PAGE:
Hard Decisions as a Parent

22 02 2010

Three days last week, I went with Zack and Rainbow and their dad to the children’s hospital.

They, unsurprisingly, didn’t want to go.

There was screaming.

There were tears.

There was begging and pleading. “Please, please, PLEASE, Mom! It’s my body! Why can’t you let me decide? I don’t want to do this!”

I tried to answer back calmly.

I arranged for them to be given a priesthood blessing, if they wanted.

I gave lots of hugs.

I cried with them.

But I still took them.

I have recently discovered the burden of parenthood increases exponentially when one is required to make medical decisions–possibly life-altering medical decisions–for one’s children. One of the things that makes it so hard is that once their feet are set on this path, there is no knowing “What it could have been like.” That reality is lost forever, superseded by this new reality that, let’s face it, was forced upon them by their parents.

[Deep sigh.]

I wish I could tell the future.

Was it the right decision?

If the kids were choosing, the sacrifice of their personal comfort right now is too great. Hospitals? Needles? I.V. poles? Side effects? Definitely not worth this nebulous you-won’t-break-as-many-bones future we’re holding up for them as a prize. Since breaking bones isn’t a given, it’s hard to weight the benefit of infusions against it. However, because in their cases broken bones aren’t simply possible–they’re probable–as a parent it becomes necessary to weigh those odds.

Dear Zack, I don’t want you becoming hunched over before you’re even a teenager because your spine is weak.

Sweet Rainbow, I don’t want you to have constant back pain at the tender age of six.

The medicine they were given in infusion form is supposed to help their bones become stronger by slowing the process of resorption. I really hope it works. I prayed a lot.

And I believe getting the infusions was a good choice.

The greatest difficulty lay in causing them pain–two of my sweet children–when that’s the last thing I ever want to do, when I would take that pain upon myself in a second if it were possible.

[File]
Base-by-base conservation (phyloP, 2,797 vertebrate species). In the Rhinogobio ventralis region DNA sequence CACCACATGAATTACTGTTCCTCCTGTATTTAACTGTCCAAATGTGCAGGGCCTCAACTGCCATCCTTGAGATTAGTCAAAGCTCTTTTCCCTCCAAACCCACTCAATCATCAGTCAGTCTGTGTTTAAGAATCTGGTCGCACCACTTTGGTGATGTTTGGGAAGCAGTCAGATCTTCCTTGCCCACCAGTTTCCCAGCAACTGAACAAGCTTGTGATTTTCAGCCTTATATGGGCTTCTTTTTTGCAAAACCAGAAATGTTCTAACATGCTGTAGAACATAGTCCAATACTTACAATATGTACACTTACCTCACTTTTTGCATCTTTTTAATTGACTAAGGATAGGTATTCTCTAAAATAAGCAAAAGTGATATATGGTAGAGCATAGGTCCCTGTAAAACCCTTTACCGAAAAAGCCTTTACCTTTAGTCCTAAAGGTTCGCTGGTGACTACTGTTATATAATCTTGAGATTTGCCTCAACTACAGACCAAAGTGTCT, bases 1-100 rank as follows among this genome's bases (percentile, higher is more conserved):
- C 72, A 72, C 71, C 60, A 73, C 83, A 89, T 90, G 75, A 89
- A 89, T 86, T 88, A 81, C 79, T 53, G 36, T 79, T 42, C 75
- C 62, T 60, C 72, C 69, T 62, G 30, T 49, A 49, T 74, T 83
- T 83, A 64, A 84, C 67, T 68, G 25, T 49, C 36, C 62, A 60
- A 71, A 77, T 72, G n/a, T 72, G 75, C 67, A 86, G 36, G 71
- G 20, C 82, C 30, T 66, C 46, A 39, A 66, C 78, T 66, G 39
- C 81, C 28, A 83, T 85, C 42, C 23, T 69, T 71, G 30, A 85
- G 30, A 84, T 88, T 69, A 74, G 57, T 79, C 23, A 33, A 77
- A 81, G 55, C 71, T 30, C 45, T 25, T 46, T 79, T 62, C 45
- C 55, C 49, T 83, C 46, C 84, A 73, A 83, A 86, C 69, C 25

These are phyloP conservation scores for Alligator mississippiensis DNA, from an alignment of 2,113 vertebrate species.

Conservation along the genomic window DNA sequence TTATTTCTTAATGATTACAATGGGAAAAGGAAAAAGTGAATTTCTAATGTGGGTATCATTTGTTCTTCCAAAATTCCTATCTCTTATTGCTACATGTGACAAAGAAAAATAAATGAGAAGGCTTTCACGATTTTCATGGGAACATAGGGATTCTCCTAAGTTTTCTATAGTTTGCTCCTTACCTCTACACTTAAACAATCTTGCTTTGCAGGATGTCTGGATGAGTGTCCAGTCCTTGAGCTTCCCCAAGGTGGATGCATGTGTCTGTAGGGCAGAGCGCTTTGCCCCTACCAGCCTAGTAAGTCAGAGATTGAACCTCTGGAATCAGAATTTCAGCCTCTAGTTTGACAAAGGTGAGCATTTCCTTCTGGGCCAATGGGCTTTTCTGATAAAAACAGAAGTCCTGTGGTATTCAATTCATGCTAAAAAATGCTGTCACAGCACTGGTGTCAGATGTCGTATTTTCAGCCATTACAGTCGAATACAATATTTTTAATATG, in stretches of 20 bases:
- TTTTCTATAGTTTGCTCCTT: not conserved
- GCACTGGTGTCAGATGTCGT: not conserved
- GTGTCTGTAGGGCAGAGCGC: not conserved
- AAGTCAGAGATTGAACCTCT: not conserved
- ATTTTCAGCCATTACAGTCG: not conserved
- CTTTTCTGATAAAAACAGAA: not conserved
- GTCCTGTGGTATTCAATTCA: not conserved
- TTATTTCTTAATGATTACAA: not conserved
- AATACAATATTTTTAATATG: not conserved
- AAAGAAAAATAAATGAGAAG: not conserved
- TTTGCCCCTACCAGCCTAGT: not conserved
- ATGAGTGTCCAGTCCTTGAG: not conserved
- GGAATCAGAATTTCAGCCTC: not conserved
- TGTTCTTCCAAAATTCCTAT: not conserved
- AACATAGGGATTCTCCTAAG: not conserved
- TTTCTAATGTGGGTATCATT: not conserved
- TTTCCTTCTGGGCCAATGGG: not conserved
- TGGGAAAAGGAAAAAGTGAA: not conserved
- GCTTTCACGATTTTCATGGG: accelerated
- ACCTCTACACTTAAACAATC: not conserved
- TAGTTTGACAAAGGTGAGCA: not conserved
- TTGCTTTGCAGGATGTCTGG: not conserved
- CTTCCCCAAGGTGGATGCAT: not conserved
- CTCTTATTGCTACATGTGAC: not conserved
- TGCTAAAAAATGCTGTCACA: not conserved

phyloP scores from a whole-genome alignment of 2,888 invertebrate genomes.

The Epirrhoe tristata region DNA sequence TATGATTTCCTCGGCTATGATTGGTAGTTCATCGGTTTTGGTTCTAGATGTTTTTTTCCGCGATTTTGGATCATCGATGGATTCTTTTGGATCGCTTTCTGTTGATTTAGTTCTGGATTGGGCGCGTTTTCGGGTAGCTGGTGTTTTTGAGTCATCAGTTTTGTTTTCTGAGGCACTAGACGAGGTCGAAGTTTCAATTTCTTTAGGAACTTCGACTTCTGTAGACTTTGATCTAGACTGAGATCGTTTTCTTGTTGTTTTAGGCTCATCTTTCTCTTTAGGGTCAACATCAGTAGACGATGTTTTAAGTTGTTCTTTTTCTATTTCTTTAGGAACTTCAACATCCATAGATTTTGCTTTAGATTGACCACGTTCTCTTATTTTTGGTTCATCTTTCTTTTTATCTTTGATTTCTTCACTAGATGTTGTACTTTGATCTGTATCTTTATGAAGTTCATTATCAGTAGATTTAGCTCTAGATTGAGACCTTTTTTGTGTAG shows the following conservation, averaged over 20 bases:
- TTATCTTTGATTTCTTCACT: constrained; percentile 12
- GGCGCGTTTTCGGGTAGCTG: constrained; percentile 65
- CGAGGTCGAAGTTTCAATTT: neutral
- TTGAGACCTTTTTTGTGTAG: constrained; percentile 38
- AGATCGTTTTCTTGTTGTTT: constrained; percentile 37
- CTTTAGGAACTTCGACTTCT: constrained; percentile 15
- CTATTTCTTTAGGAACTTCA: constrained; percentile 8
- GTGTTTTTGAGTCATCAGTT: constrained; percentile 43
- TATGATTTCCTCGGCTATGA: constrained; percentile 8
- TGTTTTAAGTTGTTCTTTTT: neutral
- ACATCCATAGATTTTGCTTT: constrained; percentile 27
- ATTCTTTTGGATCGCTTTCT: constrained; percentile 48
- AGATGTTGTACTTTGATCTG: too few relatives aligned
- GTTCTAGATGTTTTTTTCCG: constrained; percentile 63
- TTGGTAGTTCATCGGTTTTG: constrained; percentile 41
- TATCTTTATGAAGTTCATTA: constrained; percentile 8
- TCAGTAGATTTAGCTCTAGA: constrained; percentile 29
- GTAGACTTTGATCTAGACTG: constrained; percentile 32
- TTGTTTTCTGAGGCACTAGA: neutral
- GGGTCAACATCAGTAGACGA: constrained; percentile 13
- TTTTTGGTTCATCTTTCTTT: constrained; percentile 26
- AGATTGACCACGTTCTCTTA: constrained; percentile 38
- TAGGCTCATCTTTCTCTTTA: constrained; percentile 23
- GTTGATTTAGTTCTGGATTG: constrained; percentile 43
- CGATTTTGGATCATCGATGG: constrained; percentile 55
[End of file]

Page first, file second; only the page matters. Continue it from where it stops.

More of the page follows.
Stick me with a hundred needles, and please make their bones stronger.

It doesn’t work that way, unfortunately.

They cried and screamed at the hospital. (I cried, too.)

But they were brave.

They got it done.

I am so proud of them.

See you in three months, Hospital. We won’t miss you, but we’re glad you’re there to help us out.

Here’s hoping for a strong-boned future!



12 responses

22 02 2010

As a parent, unexpected pain in your children is bad enough. Pain you know is coming is like torture. You are brave. Hopefully next time will be easier, and the infusions will make a big difference. Love you all!

22 02 2010

We’ve faced these same life altering decisions and boy, it doesn’t get any easier. There are times that I’ve questioned the medication decision we made for our oldest when she was 8 because we saw the side effects. But then I always go back to the fact that we were making the best decision at the time with the information that we had. That’s the best we can do as parents. Our hearts are good. We are trying to help, not hurt.

But somehow that doesn’t make it any easier.

22 02 2010

At least they don’t have fear of the unknown going into the next one. I can’t imagine having to deal with sick kids. It just breaks my heart. I’m sending you hugs. Your in my prayers still.

22 02 2010

4 words: you are my hero!

22 02 2010

You are an awesome Mom! You did such a good thing for them, I know it must have been so hard. They’ll thank you some day in the future 🙂

22 02 2010

you are such a good mom.

23 02 2010


I can relate that as a parent I would love to take away the pain from children. Aiden has been an example to me and has inspired me to be a stronger person for it. You will get through this and your children will thank you later.

23 02 2010

Oh, so hard! I wish we could have a crystal ball as a parent! I hope the treatments go well and do all you’re hoping for!

23 02 2010

You are amazing. I will be hoping and praying for good things for you and your cute kids.

23 02 2010

We love you! We are so sorry! Please let us know if we can help in any way! We think you are an amazing mother.

24 02 2010
Mrs. Olsen

Lil Wendy, I’m sorry! It sounds like you are preparing well for the future. Your thank you may come in a decade or two, but it will come I am sure.

26 01 2011
Pamidronate Update « The Ear Wax Tastes Like Crayons Blog

[…] wrote a post last February about hard decisions that a parent sometimes has to make. I didn’t want to bore you with details, but since going […]

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